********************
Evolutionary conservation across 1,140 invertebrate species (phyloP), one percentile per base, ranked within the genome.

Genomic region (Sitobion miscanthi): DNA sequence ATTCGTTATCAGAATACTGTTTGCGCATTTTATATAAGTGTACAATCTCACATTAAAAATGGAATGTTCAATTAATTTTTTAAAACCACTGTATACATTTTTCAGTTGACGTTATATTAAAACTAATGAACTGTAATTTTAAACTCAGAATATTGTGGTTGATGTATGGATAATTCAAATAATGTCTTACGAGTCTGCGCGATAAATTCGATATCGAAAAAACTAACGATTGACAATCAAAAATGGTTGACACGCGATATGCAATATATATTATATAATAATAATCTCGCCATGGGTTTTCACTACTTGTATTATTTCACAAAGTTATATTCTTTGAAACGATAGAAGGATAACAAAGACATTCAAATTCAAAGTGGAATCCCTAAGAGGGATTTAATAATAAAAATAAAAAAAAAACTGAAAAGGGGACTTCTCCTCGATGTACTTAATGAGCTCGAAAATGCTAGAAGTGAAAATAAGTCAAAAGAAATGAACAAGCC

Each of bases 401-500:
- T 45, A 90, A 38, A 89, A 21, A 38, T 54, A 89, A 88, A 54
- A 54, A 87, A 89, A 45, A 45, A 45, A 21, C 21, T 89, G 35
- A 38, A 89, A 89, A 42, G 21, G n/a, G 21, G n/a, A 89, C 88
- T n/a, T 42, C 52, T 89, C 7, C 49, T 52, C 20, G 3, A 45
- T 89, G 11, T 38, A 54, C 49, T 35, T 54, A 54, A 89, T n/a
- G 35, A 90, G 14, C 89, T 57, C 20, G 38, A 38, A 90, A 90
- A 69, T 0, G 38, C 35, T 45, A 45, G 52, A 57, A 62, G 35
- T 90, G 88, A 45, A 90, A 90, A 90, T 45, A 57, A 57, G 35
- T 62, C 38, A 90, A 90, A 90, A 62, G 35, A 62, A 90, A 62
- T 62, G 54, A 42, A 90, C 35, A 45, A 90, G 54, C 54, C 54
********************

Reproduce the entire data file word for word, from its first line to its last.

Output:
Evolutionary conservation across 1,140 invertebrate species (phyloP), one percentile per base, ranked within the genome.

Genomic region (Sitobion miscanthi): DNA sequence ATTCGTTATCAGAATACTGTTTGCGCATTTTATATAAGTGTACAATCTCACATTAAAAATGGAATGTTCAATTAATTTTTTAAAACCACTGTATACATTTTTCAGTTGACGTTATATTAAAACTAATGAACTGTAATTTTAAACTCAGAATATTGTGGTTGATGTATGGATAATTCAAATAATGTCTTACGAGTCTGCGCGATAAATTCGATATCGAAAAAACTAACGATTGACAATCAAAAATGGTTGACACGCGATATGCAATATATATTATATAATAATAATCTCGCCATGGGTTTTCACTACTTGTATTATTTCACAAAGTTATATTCTTTGAAACGATAGAAGGATAACAAAGACATTCAAATTCAAAGTGGAATCCCTAAGAGGGATTTAATAATAAAAATAAAAAAAAAACTGAAAAGGGGACTTCTCCTCGATGTACTTAATGAGCTCGAAAATGCTAGAAGTGAAAATAAGTCAAAAGAAATGAACAAGCC

Each of bases 401-500:
- T 45, A 90, A 38, A 89, A 21, A 38, T 54, A 89, A 88, A 54
- A 54, A 87, A 89, A 45, A 45, A 45, A 21, C 21, T 89, G 35
- A 38, A 89, A 89, A 42, G 21, G n/a, G 21, G n/a, A 89, C 88
- T n/a, T 42, C 52, T 89, C 7, C 49, T 52, C 20, G 3, A 45
- T 89, G 11, T 38, A 54, C 49, T 35, T 54, A 54, A 89, T n/a
- G 35, A 90, G 14, C 89, T 57, C 20, G 38, A 38, A 90, A 90
- A 69, T 0, G 38, C 35, T 45, A 45, G 52, A 57, A 62, G 35
- T 90, G 88, A 45, A 90, A 90, A 90, T 45, A 57, A 57, G 35
- T 62, C 38, A 90, A 90, A 90, A 62, G 35, A 62, A 90, A 62
- T 62, G 54, A 42, A 90, C 35, A 45, A 90, G 54, C 54, C 54